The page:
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The metaphor and reality of contextual transfer

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The article reports on the first phase of a large-scale qualitative research project that explored the perceptions of training practitioners on how they understood the process by which we carry our knowledge and skill across different contexts. Clearly, this is a process of transition, where it is the individual who moves across the contexts and consequentially adapts, reshapes and makes decisions as to the applicability of his/her current competence within the new context of situation. The research has uncovered the complexity of this transition and the decision making involved, and provided participant support for some of the emerging theories of learning which take the concept of learning away from that of bounded learning where the material to be learnt in already known and there are experts who can transmit the necessary knowledge and skill to one of expansive learning where what is to be learned is not stable or well defined or understood ahead of time. The outcomes of the research, which are embedded in the developed model, suggest that we need to use formal learning to prepare our learners for the challenge of expansive learning.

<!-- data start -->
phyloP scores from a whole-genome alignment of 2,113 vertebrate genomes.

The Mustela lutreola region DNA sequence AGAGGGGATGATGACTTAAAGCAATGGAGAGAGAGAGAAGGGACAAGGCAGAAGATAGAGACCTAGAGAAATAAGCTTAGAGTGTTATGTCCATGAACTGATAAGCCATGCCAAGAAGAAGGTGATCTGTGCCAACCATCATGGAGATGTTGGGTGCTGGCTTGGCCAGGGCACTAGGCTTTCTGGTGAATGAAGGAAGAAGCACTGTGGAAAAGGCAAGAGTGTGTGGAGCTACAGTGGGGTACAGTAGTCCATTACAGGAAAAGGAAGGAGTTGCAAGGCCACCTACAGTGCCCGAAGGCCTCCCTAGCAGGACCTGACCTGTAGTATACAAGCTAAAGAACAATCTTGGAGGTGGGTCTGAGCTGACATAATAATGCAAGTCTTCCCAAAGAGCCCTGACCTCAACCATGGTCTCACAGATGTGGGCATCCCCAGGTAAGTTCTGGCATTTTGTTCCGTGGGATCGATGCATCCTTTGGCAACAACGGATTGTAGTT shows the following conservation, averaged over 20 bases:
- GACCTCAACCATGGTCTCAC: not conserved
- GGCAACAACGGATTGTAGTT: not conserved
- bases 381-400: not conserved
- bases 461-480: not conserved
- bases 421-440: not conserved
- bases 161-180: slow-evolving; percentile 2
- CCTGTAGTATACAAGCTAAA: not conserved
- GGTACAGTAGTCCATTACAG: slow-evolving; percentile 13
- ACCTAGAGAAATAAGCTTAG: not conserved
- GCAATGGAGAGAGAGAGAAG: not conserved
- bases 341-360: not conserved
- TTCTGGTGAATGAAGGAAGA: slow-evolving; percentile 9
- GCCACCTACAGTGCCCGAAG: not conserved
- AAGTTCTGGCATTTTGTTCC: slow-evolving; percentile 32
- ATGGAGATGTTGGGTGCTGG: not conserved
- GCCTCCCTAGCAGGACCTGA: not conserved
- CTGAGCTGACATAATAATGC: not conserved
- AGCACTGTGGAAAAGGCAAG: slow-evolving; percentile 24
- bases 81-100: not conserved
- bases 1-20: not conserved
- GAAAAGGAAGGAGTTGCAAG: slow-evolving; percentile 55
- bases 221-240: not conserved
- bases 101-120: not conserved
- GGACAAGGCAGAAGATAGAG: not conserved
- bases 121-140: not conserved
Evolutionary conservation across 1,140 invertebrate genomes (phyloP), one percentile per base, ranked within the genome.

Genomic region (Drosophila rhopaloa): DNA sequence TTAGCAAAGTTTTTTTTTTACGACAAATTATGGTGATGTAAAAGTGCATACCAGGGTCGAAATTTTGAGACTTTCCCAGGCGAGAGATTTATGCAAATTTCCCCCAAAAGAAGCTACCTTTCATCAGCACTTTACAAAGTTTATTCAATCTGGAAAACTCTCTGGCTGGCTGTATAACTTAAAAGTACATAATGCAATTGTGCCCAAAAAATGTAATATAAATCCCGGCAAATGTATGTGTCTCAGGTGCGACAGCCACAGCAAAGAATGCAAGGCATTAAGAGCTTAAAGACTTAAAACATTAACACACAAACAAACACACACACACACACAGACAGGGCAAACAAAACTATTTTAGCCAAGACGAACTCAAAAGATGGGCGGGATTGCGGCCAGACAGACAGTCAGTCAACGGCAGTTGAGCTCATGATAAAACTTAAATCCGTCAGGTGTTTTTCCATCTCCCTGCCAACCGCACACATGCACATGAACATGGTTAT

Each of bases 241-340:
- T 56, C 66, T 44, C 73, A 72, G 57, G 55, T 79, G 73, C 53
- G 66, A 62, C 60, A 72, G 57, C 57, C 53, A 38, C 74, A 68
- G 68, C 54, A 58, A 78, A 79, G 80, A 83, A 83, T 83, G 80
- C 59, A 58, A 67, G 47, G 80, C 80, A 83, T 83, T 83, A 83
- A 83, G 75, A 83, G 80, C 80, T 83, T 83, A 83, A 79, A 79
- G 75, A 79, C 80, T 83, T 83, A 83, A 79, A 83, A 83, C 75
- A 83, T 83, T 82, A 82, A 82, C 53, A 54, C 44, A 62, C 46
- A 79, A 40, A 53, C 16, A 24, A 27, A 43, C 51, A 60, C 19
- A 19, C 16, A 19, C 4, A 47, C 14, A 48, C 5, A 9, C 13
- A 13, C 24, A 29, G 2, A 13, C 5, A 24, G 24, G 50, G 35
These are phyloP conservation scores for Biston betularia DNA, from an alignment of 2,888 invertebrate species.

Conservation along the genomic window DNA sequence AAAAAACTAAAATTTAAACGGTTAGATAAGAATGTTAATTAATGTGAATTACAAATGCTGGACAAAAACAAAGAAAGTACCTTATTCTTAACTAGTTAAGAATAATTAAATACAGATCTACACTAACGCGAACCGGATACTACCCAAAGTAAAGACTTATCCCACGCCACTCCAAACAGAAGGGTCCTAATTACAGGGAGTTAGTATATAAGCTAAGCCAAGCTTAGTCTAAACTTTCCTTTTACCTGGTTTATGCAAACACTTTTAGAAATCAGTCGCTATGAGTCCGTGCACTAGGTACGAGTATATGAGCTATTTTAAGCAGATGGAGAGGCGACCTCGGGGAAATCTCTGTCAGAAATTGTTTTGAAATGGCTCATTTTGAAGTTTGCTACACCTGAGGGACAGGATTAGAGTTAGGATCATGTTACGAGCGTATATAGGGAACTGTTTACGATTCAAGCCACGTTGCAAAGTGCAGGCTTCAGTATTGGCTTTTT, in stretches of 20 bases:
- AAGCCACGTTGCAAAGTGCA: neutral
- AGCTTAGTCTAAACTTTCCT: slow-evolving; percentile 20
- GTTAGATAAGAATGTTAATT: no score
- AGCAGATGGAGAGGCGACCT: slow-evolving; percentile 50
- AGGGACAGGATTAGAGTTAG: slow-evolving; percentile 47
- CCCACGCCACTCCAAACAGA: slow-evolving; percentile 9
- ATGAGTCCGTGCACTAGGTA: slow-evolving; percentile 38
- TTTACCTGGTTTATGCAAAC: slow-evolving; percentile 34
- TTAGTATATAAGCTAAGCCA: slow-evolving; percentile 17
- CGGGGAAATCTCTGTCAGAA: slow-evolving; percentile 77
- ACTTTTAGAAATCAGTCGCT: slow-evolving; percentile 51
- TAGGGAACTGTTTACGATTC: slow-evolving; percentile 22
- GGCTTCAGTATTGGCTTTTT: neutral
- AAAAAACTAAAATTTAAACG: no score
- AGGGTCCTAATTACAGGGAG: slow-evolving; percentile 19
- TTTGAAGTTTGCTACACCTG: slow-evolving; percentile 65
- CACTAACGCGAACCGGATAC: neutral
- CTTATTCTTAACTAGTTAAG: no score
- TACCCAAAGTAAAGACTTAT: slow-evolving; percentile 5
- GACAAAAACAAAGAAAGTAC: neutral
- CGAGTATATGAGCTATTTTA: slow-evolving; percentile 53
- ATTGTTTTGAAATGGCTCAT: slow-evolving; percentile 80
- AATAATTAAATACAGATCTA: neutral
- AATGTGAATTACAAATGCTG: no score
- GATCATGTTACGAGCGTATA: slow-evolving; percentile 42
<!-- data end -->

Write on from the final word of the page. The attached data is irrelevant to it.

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Document Type: Research Article

Affiliations: Charles Sturt University, Australia

Publication date: 2011-03-01

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